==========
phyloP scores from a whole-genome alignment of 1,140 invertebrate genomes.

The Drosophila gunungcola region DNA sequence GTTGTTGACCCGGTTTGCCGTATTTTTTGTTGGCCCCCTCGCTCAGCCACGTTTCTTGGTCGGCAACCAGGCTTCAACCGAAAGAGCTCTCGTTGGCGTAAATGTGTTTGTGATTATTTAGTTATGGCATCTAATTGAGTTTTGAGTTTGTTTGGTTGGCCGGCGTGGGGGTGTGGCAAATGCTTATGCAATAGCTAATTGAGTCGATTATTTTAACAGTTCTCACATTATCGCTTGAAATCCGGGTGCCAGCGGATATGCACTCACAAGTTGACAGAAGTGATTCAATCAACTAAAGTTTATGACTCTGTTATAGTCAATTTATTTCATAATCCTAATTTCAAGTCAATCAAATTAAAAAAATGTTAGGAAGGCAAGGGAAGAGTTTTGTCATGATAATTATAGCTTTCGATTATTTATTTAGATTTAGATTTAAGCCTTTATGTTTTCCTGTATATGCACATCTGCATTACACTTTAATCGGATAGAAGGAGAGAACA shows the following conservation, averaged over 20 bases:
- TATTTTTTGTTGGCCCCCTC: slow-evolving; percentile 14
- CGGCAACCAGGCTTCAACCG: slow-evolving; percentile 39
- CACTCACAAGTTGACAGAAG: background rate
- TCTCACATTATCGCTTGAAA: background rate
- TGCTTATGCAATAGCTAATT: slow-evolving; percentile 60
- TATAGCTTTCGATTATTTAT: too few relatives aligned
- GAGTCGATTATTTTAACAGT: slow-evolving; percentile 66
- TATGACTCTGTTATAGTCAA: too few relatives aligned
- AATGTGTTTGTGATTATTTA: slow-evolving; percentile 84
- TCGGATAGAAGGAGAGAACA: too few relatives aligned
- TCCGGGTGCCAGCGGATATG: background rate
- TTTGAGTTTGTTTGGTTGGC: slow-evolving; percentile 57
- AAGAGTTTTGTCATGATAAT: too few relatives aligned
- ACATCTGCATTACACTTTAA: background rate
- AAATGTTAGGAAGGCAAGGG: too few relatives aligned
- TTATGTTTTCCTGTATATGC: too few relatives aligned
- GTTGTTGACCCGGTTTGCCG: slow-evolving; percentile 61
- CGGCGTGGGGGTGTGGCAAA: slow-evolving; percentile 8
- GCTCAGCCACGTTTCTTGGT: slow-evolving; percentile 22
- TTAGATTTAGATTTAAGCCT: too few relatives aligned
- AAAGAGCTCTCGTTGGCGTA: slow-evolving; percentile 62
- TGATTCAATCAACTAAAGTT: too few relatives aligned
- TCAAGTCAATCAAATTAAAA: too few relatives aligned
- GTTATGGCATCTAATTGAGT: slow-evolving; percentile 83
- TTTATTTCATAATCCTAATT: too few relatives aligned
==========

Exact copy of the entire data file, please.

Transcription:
phyloP scores from a whole-genome alignment of 1,140 invertebrate genomes.

The Drosophila gunungcola region DNA sequence GTTGTTGACCCGGTTTGCCGTATTTTTTGTTGGCCCCCTCGCTCAGCCACGTTTCTTGGTCGGCAACCAGGCTTCAACCGAAAGAGCTCTCGTTGGCGTAAATGTGTTTGTGATTATTTAGTTATGGCATCTAATTGAGTTTTGAGTTTGTTTGGTTGGCCGGCGTGGGGGTGTGGCAAATGCTTATGCAATAGCTAATTGAGTCGATTATTTTAACAGTTCTCACATTATCGCTTGAAATCCGGGTGCCAGCGGATATGCACTCACAAGTTGACAGAAGTGATTCAATCAACTAAAGTTTATGACTCTGTTATAGTCAATTTATTTCATAATCCTAATTTCAAGTCAATCAAATTAAAAAAATGTTAGGAAGGCAAGGGAAGAGTTTTGTCATGATAATTATAGCTTTCGATTATTTATTTAGATTTAGATTTAAGCCTTTATGTTTTCCTGTATATGCACATCTGCATTACACTTTAATCGGATAGAAGGAGAGAACA shows the following conservation, averaged over 20 bases:
- TATTTTTTGTTGGCCCCCTC: slow-evolving; percentile 14
- CGGCAACCAGGCTTCAACCG: slow-evolving; percentile 39
- CACTCACAAGTTGACAGAAG: background rate
- TCTCACATTATCGCTTGAAA: background rate
- TGCTTATGCAATAGCTAATT: slow-evolving; percentile 60
- TATAGCTTTCGATTATTTAT: too few relatives aligned
- GAGTCGATTATTTTAACAGT: slow-evolving; percentile 66
- TATGACTCTGTTATAGTCAA: too few relatives aligned
- AATGTGTTTGTGATTATTTA: slow-evolving; percentile 84
- TCGGATAGAAGGAGAGAACA: too few relatives aligned
- TCCGGGTGCCAGCGGATATG: background rate
- TTTGAGTTTGTTTGGTTGGC: slow-evolving; percentile 57
- AAGAGTTTTGTCATGATAAT: too few relatives aligned
- ACATCTGCATTACACTTTAA: background rate
- AAATGTTAGGAAGGCAAGGG: too few relatives aligned
- TTATGTTTTCCTGTATATGC: too few relatives aligned
- GTTGTTGACCCGGTTTGCCG: slow-evolving; percentile 61
- CGGCGTGGGGGTGTGGCAAA: slow-evolving; percentile 8
- GCTCAGCCACGTTTCTTGGT: slow-evolving; percentile 22
- TTAGATTTAGATTTAAGCCT: too few relatives aligned
- AAAGAGCTCTCGTTGGCGTA: slow-evolving; percentile 62
- TGATTCAATCAACTAAAGTT: too few relatives aligned
- TCAAGTCAATCAAATTAAAA: too few relatives aligned
- GTTATGGCATCTAATTGAGT: slow-evolving; percentile 83
- TTTATTTCATAATCCTAATT: too few relatives aligned